Something a lot of people overlook though is hard water does have a lot of salts and minerals in it. Sometimes I think that people overlook that this could be a source of calcium and other trace minerals.

Obviously with most frogs from wet areas this is not a concern, but with some things from areas where the water in naturally hard I sometimes wonder.

froglady5
Member
11 posts
11 posts

# Posted: 8 Aug 2005 13:26


I leave my water out for24 hours or more before i use though i use a reverse osmosis system from culligan for all our drinking water do i still need to leave it out or put the declorinator stuff in it ? maybe i should just use rain water *S* though i read an article that says there are a lot of frog deformities now due to pollution


jami
Bilge rat
Member
11 posts
11 posts

# Posted: 11 May 2006 15:28


What about those Britta water filters, either the faucet mounted ones or the kind where the filter is part of the pitcher and you pour the water through it. I've been using the pitcher type but I've only just begun planting my tank. No critters yet.

back2eight
Member
1554 posts
1554 posts

# Posted: 11 May 2006 17:46


froglady, if you are using a reverse osmosis unit, you don't need to add anything to it. That is water in its purest form.

You need to not get water labeled "drinking water" unless you really read the label first. A lot of times it has a lot of added sodium and minerals in it. I simply buy distilled water. I need it for my plants anyway, and that is what I use for the frogs. Bilge rat, I think that filter you are talking about will filter out minerals and stuff, but I'm not sure if it does anything for the chlorine. The other method, leaving the water sitting out, lets the chloring evaporate but doesn't do anything about the minerals. I'm not fond of using tap water and adding anything to it to remove the chlorine, either. This is all just my opinion, but there have been plenty of people whose frogs have died, and their set up, temp, humidity, everything sounds fine. The only thing is that they use tap water and add something to it to remove the chlorine. It is never known what killed their frog, but it is my suspicion that it was the water.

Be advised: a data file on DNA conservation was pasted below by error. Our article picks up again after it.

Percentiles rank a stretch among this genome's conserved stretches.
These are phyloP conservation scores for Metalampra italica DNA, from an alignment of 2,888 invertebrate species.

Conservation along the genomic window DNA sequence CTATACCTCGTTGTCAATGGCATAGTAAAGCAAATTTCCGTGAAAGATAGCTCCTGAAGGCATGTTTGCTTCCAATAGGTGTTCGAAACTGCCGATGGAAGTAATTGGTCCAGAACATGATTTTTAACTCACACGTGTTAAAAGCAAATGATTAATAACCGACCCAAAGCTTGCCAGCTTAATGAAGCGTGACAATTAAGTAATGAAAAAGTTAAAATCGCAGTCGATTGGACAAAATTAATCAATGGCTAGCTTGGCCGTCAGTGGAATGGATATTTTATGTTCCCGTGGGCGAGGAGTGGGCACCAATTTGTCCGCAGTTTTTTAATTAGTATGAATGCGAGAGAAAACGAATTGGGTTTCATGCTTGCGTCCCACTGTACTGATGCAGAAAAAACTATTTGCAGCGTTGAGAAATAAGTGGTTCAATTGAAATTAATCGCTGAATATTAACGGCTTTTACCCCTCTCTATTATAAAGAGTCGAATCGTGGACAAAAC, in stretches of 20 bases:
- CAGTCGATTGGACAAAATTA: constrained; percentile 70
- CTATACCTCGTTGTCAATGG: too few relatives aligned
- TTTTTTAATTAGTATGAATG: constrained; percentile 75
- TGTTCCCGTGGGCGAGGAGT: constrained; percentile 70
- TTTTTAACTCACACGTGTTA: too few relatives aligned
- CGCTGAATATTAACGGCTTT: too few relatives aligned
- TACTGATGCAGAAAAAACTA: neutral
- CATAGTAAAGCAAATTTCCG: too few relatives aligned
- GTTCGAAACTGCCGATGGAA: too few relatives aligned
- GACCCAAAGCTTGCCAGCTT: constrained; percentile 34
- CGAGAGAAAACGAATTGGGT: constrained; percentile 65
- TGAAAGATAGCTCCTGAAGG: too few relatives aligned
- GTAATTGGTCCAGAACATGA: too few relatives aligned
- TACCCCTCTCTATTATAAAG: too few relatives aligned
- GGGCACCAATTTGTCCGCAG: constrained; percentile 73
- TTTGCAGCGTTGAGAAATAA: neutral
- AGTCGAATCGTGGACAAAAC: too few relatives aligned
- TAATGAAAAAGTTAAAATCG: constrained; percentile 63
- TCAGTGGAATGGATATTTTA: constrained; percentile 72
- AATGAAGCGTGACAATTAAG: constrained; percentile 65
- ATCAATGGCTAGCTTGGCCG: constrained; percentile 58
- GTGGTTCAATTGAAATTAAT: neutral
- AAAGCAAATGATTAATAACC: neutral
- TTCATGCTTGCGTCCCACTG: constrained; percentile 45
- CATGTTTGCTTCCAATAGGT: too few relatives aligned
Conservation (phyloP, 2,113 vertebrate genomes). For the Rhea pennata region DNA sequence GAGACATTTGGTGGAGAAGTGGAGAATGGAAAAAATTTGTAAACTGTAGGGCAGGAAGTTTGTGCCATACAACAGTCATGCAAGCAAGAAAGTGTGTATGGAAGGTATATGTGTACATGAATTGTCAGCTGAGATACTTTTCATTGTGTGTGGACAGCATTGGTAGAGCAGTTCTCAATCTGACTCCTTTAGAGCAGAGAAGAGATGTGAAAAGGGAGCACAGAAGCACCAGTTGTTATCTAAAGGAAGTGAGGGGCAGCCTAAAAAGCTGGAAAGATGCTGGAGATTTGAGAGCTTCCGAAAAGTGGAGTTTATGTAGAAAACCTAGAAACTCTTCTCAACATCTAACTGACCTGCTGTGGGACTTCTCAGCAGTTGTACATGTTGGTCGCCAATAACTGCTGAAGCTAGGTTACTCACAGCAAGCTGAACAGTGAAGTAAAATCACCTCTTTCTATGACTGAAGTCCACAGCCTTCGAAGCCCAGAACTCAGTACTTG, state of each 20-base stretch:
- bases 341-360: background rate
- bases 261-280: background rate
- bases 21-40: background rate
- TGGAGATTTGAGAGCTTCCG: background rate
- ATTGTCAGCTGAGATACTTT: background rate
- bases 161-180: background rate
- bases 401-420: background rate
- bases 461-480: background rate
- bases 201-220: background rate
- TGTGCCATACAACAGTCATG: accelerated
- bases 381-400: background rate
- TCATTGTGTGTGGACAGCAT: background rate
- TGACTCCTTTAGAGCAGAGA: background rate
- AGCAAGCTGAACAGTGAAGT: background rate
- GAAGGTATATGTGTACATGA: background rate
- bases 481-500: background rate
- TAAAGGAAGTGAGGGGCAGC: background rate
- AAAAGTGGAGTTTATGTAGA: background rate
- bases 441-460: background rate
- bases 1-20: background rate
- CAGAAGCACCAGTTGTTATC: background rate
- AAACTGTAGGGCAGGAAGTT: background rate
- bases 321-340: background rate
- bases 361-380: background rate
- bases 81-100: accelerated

exoreds
Member
37 posts
37 posts

# Posted: 20 May 2007 01:43


Is well water safe to use? I tested it and it seems to be safe. Just wondering.


1.0.0 white's tree frog
0.1.0 bearded dragon
spawn
Member
2553 posts
2553 posts

# Posted: 20 May 2007 05:19


Think of the things that fall into it. Rainwater isn't good because of the contamination of the air.

sandrok
Member
84 posts
84 posts

# Posted: 20 May 2007 06:41


i just buy a big jug of mountian spring water no junk in it

FwoGiZ
Member
1392 posts
1392 posts

# Posted: 18 Dec 2008 06:44


Hmm just wanted to bring this back since some of the questions havent been answered... im totally aware that there prolly is no 100% certain answer

Distilled Water? i read its not good at all... it takes the mineral out of the frog (osmosis like?) what do you guys think?

Bottled Spring Water?? isnt this THE best? thats what i use at least... 5$ for 40litres around here

Brita? works or not?

i also been told that some dechlorinator might not be good for frogs, notably those that says "help amphibians skins" .. they add some stuffs in it that is in fact, not good for frog skins.. anyone got info bout that?



I've had this spring peeper for over 4 years..!
Carlton
Member
653 posts
653 posts

# Posted: 18 Dec 2008 18:35


You won't know about your well water unless you test it to see just how hard it is or what occurs in your local water table. Every well will be different. If you don't have a chemical treatment unit on your well you won't have to worry about chloramines, but you might have to adjust the pH for your frogs. There are lots of water test kits available or you can send in a sample to local labs. I know just what is in my well water and can add RO water or whatever to modify it.

Rainwater may or may not be OK. If you collect rainwater off your house roof you need to be aware of what the roof material (like asphalt tile) may add, what exhaust from your furnace or wood stove flu deposited on the roof might add, etc. Again, don't assume, test. I learned this the hard way. I added some rainwater to a tadpole tank and killed some of them. When I tested the rainwater I found it very high in NO2...source? Probably ash from my woodstove.

Distilled water isn't a good option as it is TOO pure and will cause electrolyte problems for anything living in it. You could use it to lower the pH of hard well water by mixing.

Bottled spring water isn't automatically safe...you need to read the label and find out from the company if they use any purifying chemicals or additives, or what the mineral content is.

Brita/faucet filters...again, READ THE LABEL to see just what your particular filter cartridge does remove. Different types of filter cartridges remove different chemicals, sulphur, tastes, etc from water.


"True merit is like a river. The deeper it is the less noise it makes." Edward Frederick Halifax